Above: The primary listing photo for this $550,000 Philadelphia townhouse.
That’s a nice picture and all, but where’s the actual home for sale?
Nope, not here. But let’s have a closer look at the street art…
There are 14 photos on this listing. A grand total of two of those photos are of the inside of the actual home being sold:
So, basically the seller here is asking you to pay over half a million dollars for some historic scenery and funky mosaic art outside the home.
According to google street view, there’s not much to see on this particular street – no flower boxes, no brightly colored shutters, no nice colonial detailing. But it is fairly close to some nice features for an urban area. There’s a lovely small “pocket” park and a larger park with a playground and enough room for a couple of ball fields, both within half a block. It’s within a quarter mile of Washington Square Park and about half that far to the Pennsylvania hospital. Washington Square park leads (diagonally) into the heart of the historic district, where Independence Hall and the Liberty Bell are located. There’s also Independence Visitor’s Center, the National Constitution Center, and the U.S. Mint, all lining a long grassy mall. Less than a mile to the northwest is City Hall, Reading Train Station, and the convention center.
I mention all this because the proximity is probably what has kept crime rates lower in this area, according to several maps I found. Always good to know if you’re planning on moving to the Murder Capital of the Country (or is it of the World?). But move too far west or south and you’ll need to stay on guard. Or have guards. Whatever.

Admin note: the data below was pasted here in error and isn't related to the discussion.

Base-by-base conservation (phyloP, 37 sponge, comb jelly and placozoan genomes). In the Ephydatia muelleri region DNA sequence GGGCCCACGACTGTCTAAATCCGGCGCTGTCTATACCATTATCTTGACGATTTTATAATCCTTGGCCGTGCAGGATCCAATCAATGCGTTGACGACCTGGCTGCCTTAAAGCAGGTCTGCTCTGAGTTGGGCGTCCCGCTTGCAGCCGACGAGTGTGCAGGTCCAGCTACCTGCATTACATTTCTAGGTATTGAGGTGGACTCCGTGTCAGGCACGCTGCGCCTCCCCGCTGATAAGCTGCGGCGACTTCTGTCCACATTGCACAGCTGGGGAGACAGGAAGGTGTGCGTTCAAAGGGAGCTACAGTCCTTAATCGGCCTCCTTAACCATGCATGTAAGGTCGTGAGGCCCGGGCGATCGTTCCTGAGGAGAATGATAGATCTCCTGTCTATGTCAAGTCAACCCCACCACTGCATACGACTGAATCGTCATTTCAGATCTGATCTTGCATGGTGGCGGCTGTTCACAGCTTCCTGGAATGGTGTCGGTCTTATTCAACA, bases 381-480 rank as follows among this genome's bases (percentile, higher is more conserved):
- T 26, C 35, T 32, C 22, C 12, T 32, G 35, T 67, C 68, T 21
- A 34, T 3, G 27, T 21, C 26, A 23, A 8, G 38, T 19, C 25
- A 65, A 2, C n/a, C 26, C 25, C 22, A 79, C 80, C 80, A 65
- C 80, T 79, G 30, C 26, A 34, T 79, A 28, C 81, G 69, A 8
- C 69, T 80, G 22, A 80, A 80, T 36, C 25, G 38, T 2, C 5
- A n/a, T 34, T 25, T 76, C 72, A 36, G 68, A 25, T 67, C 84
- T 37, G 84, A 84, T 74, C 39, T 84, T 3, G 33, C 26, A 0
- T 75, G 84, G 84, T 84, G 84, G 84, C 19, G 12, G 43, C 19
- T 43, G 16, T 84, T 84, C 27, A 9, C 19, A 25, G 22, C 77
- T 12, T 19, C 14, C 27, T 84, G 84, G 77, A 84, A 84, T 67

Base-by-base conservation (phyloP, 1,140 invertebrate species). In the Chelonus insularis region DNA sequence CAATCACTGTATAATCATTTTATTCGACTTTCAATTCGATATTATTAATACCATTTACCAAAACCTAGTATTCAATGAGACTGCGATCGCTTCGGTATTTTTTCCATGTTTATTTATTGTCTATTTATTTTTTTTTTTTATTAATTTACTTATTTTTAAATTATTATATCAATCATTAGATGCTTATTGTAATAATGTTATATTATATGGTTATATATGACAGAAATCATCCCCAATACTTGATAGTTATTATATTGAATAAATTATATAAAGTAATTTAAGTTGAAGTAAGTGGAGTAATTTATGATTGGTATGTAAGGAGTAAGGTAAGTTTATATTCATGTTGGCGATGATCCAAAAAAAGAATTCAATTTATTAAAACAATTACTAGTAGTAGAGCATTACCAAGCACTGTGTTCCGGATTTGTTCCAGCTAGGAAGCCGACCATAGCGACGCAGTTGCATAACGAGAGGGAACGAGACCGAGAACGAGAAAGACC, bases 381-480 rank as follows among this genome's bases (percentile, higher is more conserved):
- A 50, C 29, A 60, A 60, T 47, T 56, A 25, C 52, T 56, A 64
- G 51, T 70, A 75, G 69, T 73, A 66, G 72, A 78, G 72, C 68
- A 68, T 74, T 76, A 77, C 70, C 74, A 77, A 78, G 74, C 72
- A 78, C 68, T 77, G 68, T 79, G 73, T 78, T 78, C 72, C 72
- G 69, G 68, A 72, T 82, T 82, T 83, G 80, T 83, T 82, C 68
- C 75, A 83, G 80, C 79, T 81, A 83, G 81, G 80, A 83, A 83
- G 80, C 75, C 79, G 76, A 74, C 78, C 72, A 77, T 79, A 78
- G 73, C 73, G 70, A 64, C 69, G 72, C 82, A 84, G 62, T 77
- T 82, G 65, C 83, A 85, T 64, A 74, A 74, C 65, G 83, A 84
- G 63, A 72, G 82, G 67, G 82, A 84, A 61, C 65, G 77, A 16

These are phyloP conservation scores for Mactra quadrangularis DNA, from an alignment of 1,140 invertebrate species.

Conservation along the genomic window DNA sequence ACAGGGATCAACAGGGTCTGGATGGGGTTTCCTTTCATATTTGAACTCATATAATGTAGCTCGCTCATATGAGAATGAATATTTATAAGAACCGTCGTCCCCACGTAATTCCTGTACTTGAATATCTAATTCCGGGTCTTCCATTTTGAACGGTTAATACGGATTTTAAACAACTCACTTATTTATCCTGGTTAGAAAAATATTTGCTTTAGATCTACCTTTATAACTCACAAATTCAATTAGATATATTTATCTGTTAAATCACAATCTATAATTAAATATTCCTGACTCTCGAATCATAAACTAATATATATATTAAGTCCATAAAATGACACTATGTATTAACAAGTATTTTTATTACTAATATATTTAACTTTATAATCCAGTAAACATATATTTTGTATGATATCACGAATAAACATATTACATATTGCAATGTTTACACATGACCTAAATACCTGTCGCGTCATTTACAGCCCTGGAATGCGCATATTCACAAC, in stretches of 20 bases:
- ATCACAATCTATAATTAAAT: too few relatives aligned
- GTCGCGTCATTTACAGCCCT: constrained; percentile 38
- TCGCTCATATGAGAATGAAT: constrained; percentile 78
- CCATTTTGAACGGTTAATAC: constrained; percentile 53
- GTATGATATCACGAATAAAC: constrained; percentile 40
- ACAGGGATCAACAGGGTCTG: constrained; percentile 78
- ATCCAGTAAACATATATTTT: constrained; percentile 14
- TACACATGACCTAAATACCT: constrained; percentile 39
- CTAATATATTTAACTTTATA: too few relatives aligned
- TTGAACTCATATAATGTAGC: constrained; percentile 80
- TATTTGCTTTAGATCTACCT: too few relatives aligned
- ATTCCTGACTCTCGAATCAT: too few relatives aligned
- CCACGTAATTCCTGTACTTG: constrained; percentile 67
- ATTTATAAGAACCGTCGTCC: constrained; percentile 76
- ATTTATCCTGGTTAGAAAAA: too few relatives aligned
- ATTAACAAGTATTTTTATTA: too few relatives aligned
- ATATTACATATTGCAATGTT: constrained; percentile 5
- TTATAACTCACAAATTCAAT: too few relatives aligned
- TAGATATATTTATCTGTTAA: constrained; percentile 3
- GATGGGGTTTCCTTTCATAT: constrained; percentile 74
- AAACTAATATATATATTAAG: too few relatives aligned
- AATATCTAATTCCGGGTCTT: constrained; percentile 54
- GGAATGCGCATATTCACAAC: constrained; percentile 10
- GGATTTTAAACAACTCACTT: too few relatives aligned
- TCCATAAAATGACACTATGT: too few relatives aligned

The other reason I mention all this is because there’s really nothing we can say about the house, inside or out. At least it’s on an actual street, though one-way. Philly seems to love its one-way streets (with precious little parking in sight). There are also what are referred to as “streets,” which the google car seems to have maneuvered, though they seem barely wide enough for a colonial horse cart, so they’re really more like alleys. One of these is directly across from the front door of 728 Lombard (making a T intersection). It leads to the pocket park I mentioned.
I guess if you really, really love history and it’s convenient to your work place, this might be a location to consider. But half a mil? Well, it’s your money.